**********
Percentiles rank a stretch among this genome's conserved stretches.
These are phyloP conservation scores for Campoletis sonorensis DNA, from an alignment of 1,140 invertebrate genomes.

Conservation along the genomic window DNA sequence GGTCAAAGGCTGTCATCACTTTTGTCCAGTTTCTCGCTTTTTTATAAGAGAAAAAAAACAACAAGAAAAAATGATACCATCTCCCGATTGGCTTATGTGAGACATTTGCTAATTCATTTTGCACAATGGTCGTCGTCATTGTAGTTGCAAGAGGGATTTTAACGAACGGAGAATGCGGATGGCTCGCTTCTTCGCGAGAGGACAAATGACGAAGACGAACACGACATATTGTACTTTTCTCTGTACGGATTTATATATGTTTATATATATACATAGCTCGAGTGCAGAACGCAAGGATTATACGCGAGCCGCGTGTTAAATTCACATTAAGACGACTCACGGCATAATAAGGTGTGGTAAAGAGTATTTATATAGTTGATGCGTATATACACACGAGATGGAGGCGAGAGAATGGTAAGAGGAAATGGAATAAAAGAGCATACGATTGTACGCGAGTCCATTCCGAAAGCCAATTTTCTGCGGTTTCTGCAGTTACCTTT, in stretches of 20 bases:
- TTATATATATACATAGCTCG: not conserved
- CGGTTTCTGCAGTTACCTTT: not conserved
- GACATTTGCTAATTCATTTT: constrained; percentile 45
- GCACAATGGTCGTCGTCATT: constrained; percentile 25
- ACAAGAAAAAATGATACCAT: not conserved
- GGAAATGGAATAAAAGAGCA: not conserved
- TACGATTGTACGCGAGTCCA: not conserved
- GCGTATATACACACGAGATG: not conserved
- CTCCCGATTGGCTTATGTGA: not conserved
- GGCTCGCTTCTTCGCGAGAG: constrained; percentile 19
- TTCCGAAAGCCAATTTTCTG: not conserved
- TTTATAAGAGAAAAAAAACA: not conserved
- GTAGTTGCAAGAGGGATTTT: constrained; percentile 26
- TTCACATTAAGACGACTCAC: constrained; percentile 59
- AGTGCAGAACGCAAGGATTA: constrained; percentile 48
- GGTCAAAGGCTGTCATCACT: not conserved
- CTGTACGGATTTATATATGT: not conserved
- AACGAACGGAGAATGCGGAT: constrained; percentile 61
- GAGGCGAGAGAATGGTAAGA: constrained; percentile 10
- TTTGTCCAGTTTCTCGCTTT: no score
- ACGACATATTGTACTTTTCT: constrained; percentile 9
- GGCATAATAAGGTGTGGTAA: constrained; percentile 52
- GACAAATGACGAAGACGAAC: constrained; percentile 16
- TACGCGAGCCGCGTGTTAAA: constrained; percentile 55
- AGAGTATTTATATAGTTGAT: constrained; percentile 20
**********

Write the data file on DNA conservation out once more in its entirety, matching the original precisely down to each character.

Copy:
Percentiles rank a stretch among this genome's conserved stretches.
These are phyloP conservation scores for Campoletis sonorensis DNA, from an alignment of 1,140 invertebrate genomes.

Conservation along the genomic window DNA sequence GGTCAAAGGCTGTCATCACTTTTGTCCAGTTTCTCGCTTTTTTATAAGAGAAAAAAAACAACAAGAAAAAATGATACCATCTCCCGATTGGCTTATGTGAGACATTTGCTAATTCATTTTGCACAATGGTCGTCGTCATTGTAGTTGCAAGAGGGATTTTAACGAACGGAGAATGCGGATGGCTCGCTTCTTCGCGAGAGGACAAATGACGAAGACGAACACGACATATTGTACTTTTCTCTGTACGGATTTATATATGTTTATATATATACATAGCTCGAGTGCAGAACGCAAGGATTATACGCGAGCCGCGTGTTAAATTCACATTAAGACGACTCACGGCATAATAAGGTGTGGTAAAGAGTATTTATATAGTTGATGCGTATATACACACGAGATGGAGGCGAGAGAATGGTAAGAGGAAATGGAATAAAAGAGCATACGATTGTACGCGAGTCCATTCCGAAAGCCAATTTTCTGCGGTTTCTGCAGTTACCTTT, in stretches of 20 bases:
- TTATATATATACATAGCTCG: not conserved
- CGGTTTCTGCAGTTACCTTT: not conserved
- GACATTTGCTAATTCATTTT: constrained; percentile 45
- GCACAATGGTCGTCGTCATT: constrained; percentile 25
- ACAAGAAAAAATGATACCAT: not conserved
- GGAAATGGAATAAAAGAGCA: not conserved
- TACGATTGTACGCGAGTCCA: not conserved
- GCGTATATACACACGAGATG: not conserved
- CTCCCGATTGGCTTATGTGA: not conserved
- GGCTCGCTTCTTCGCGAGAG: constrained; percentile 19
- TTCCGAAAGCCAATTTTCTG: not conserved
- TTTATAAGAGAAAAAAAACA: not conserved
- GTAGTTGCAAGAGGGATTTT: constrained; percentile 26
- TTCACATTAAGACGACTCAC: constrained; percentile 59
- AGTGCAGAACGCAAGGATTA: constrained; percentile 48
- GGTCAAAGGCTGTCATCACT: not conserved
- CTGTACGGATTTATATATGT: not conserved
- AACGAACGGAGAATGCGGAT: constrained; percentile 61
- GAGGCGAGAGAATGGTAAGA: constrained; percentile 10
- TTTGTCCAGTTTCTCGCTTT: no score
- ACGACATATTGTACTTTTCT: constrained; percentile 9
- GGCATAATAAGGTGTGGTAA: constrained; percentile 52
- GACAAATGACGAAGACGAAC: constrained; percentile 16
- TACGCGAGCCGCGTGTTAAA: constrained; percentile 55
- AGAGTATTTATATAGTTGAT: constrained; percentile 20